Personal Branding Part 3: Social Media

If you haven’t, please read Personal Branding Part 1 & Part 2.  Hopefully by now you have taken some significant steps in reaching the right people and making sure your personal interactions with others align with how you want to be viewed.

The final step in solidifying your personal brand is the alignment of every communication method.  There are 2 basic ones – personal communications & your digital profiles.  We will spend this part on the digital profiles.

everything you post and every picture taken of you is a digital tattoo.

I heard once that everything you post and every picture taken of you is a digital tattoo.  In a sense that is very true.  You cannot take back a post on Facebook; even if you delete it.  Someone could have taken a screen shot or shared it with others.  Once it’s “out there” it’s “out there” for good.  First step here is to understand the concept and take no further actions that would provide a different image on any social media pages that contradicts with your professional personal brand.

For example, let’s say that your company is going through a future reorganization.  This could be difficult for you or it could provide some opportunity for advancement.  Let’s also say that the person that will be most influential as to the outcome for you doesn’t know you well and you want to make sure that they see you as professional and an expert in your field.  The last thing you want is that person to Google you and bring up a picture of you from the week before where you were dancing on a bar at your sister’s birthday party.

personal brandStep 1: Stop posting anything offensive to anyone.

Yes – it is a free country and you can post anything you want.  However, people will judge who you are by what you say and what you do – that is natural.  Stay away from strong political posts, strong posts about things that people feel very passionate about (you aren’t going to change someone’s long held belief on gun control laws with your post anyway).  There are exceptions to this – if you hold a political career or you work for a specific cause; in that case it would be expected of you to communicate these views even in personal social media interactions.

This doesn’t mean you don’t have opinions or can’t share them.  Just stay away from very strong comments and realize that others will judge you by them.

Step 2: Review your Linkedin.com Profile

Have an objective friend review your Linkedin.com profile and have them write down the 3-5 adjectives they glean from reading your profile. Do they match how you want to be perceived by a future employer, customer, or manager?  Make adjustments to your profile to better align with how you want others to see you.

Step 3: Update your photos on all social media sites

Linkedin.com profile picture should be a professional image with only you in the photo.  It should be in a professional setting.  It should show your eyes (no sunglasses) and you should smile so that you can see your teeth.  When people can see your eyes and your teeth you come across as honest and genuine.  Some even suggest a slight squint in your picture so you don’t get the “doe-eyed/deer in the headlights” look. Need more help?  Read my tips on Linkedin.com photos.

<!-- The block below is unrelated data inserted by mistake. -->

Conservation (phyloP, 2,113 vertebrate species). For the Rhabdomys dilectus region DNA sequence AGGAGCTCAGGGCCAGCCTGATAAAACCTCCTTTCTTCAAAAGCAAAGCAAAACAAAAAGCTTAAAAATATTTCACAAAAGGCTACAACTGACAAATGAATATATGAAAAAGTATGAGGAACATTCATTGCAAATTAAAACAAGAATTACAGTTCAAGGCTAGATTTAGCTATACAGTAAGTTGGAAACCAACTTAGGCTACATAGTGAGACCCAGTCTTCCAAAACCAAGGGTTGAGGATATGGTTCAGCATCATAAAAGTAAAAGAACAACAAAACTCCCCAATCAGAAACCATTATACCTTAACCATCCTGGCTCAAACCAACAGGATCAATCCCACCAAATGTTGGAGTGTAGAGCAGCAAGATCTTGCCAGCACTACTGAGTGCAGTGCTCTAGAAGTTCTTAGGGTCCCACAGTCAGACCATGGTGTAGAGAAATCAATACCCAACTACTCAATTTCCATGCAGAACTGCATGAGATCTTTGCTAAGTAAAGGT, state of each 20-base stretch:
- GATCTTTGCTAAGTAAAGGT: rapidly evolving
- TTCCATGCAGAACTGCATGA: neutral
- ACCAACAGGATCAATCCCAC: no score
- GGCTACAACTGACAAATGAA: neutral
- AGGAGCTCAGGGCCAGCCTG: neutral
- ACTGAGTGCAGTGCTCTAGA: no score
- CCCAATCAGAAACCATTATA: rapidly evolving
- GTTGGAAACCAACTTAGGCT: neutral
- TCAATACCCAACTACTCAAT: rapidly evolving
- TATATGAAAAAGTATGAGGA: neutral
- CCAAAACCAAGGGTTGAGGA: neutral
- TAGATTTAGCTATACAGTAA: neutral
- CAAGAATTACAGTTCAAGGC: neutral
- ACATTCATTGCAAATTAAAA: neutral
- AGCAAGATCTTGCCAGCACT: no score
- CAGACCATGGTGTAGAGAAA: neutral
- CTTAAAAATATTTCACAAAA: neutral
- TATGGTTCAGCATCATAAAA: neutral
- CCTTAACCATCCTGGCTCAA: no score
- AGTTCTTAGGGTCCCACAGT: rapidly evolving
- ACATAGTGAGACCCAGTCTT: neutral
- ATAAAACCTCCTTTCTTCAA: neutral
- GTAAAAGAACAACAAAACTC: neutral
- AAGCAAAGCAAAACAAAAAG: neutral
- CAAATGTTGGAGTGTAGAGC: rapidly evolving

good-linkedin-pictureHere is an example of a good picture to the left.  She had this professionally taken and you can tell.  She is a Global VP for a large public company.  She looks professional and approachable.  The lighting is well done, the background is neutral, and she is professionally dressed for her role.

Next pop over to FaceBook and look through ALL the photos that you are tagged in.  You may want to remove some of the tags on those photos that you really wouldn’t want a prospective employer or customer to see.  If they are really bad I would contact the person that posted them and ask them to take them down.

I would also check your FaceBook security settings and only allow access to your posts or photos to your friends only.  Remove access to “public” and “friends of friends”.  This won’t completely prevent your posts from being seen, but if something inappropriate gets posted it will hopefully provide you the time to correct it before your boss sees it.

Then look at all the photos you have posted – including those MIMEs that may be incredibly offensive to some people.  Delete them.

General Guidelines

Linkedin.com profile should be formal and professional.  No postings about kids, family, pets, politics unless those posts are directly related to your profession or industry.

FaceBook/InstaGram  profile people expect to be more personal.  Having photos that are casual in nature and talking about pets & family is expected here.  As we noted earlier in the series everything you say and do has an impact. Avoid strong opinions, rants, and insults to certain groups of people.

Twitter – you need to decide one way or the other and create posts/interactions with others the improve your brand.  Ask yourself before your tweet if this reinforces how you want others to perceive you – if it does – go for it!

Do the work up front and set up your foundation for success.

On a side note, this isn’t an easy task and for most people it may take 6 months to really create a personal brand that is seamlessly you and how you want others to perceive you.  It takes introspection and integration of your beliefs into your actions everyday.  It isn’t easy work, however it is rewarding and it sets you up to attract the types of people and opportunities that really connect to the real you.  This means that being yourself will launch you to success in those environments with less effort.  Do the work up front and set up your foundation for success.

Good Luck!

-Stephanie Simmons ACC; Career Coach